But sometimes, at unexpected moments, I catch a glimpse of who she might have been, if her illness had allowed her to live. This version feels closer to the truth, and as such, when those moments strike me, it takes my breath away. I grieve all over again for the loss of my beautiful little girl - exactly as she was.

Friday, 1 June 2018

Another Unexpected Twist

In another unexpected twist, we were eventually referred to the geneticist, and have now been given a THIRD diagnosis for Holly's cause of death. At this point, I am beginning to accept that we will probably never know for sure what caused her condition. The certainty I wanted and needed looks increasingly less likely, and we will have to settle for a "best educated guess" having ruled out other testable scenarios. It will be four-five months before DNA testing rules out a genetic cause. After that, we have to go with the geneticist's theory of "most likely cause" which is Amyoplasia, a developmental muscular condition with no known reason for onset, but which occurs at some point in pregnancy and is not usually fatal. Unlike both previous diagnoses, there is no explanation for this condition; it is neither genetic nor chromosomal, and is not present from conception. It is not degenerative, and not usually considered "incompatible with life," all factors we had previously accepted and "come to terms with." We now have to come to terms with the fact there is really no explanation or reason, and it seems incredibly unfair that she died, where other children have lived.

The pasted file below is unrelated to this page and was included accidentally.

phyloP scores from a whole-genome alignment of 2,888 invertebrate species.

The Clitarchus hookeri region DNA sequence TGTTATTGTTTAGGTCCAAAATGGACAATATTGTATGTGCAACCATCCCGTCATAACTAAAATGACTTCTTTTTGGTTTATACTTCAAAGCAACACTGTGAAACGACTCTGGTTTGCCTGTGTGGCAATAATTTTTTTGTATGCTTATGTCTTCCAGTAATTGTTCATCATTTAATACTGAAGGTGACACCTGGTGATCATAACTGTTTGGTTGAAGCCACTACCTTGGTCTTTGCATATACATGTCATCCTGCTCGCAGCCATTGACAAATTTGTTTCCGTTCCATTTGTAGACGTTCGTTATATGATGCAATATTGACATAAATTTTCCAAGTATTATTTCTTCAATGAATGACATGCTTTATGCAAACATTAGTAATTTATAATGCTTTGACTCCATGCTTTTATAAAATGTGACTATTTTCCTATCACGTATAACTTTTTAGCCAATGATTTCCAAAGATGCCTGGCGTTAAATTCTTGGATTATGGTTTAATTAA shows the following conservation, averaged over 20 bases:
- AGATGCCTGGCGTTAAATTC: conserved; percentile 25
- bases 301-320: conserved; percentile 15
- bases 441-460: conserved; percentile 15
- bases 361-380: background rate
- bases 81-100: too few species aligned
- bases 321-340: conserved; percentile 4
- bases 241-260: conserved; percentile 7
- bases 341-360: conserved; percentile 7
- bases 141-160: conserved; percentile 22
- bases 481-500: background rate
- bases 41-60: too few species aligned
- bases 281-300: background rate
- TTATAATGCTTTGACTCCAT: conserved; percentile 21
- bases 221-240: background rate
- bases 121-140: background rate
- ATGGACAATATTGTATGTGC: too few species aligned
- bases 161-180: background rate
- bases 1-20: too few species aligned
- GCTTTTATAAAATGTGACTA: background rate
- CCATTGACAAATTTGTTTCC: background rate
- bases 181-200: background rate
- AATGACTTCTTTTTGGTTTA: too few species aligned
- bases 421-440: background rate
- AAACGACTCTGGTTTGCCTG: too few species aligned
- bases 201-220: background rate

I will spend the rest of my life wondering if I caused her condition in some way (did I drink too much before I knew I was pregnant? Did I have the bathwater too hot? Logic says no. Medical professionals say no. But nevertheless, I will always wonder, and I will have to live with those questions).

I have been in touch with a British charity who specialise in "Arthrogryposis Multiplex Congenita" which is the umbrella term for her condition - most likely Amyoplasia (a form of AMC). They have been able to answer many of my questions, as I basically hit a brick wall trying to research this condition. It's fairly rare so there isn't a huge amount of information out there, and I was unable to find other examples of infants who'd died at birth. The charity were able to help me understand a little better, and basically, I have to mentally accept that despite this new diagnosis and the fact that others have lived with this condition, sadly in Holly's case, she was just too poorly. It wasn't Edwards Syndrome as initially thought, but it did have the same effect, the same physical symptoms, and ultimately - the same outcome. I have to accept that nothing could have been any different. I've had to re-read my own blog post in light of the most recent diagnosis, and try to reassure myself that nothing has changed. The reason behind her condition may be different but the end result was exactly the same, and there is nothing we could have done to save her.

Again, it is a lot to get my head around. This third diagnosis lacks the certainty I craved, and it raises more questions than it answers, making it hard to accept. Assuming that it is correct, I am of course, incredibly relieved that there are no further implications for my immediate family. But it is hard to accept that there is no explanation for why it happened, we were just incredibly unlucky. It's equally hard knowing that in theory, she could have lived... But in practice, the fact remains... She lives on, only in my memory, and through those her story touched. I can only hope and pray that her life meant something, and she is never forgotten.

Friday, 27 April 2018

A Beautiful Life and Death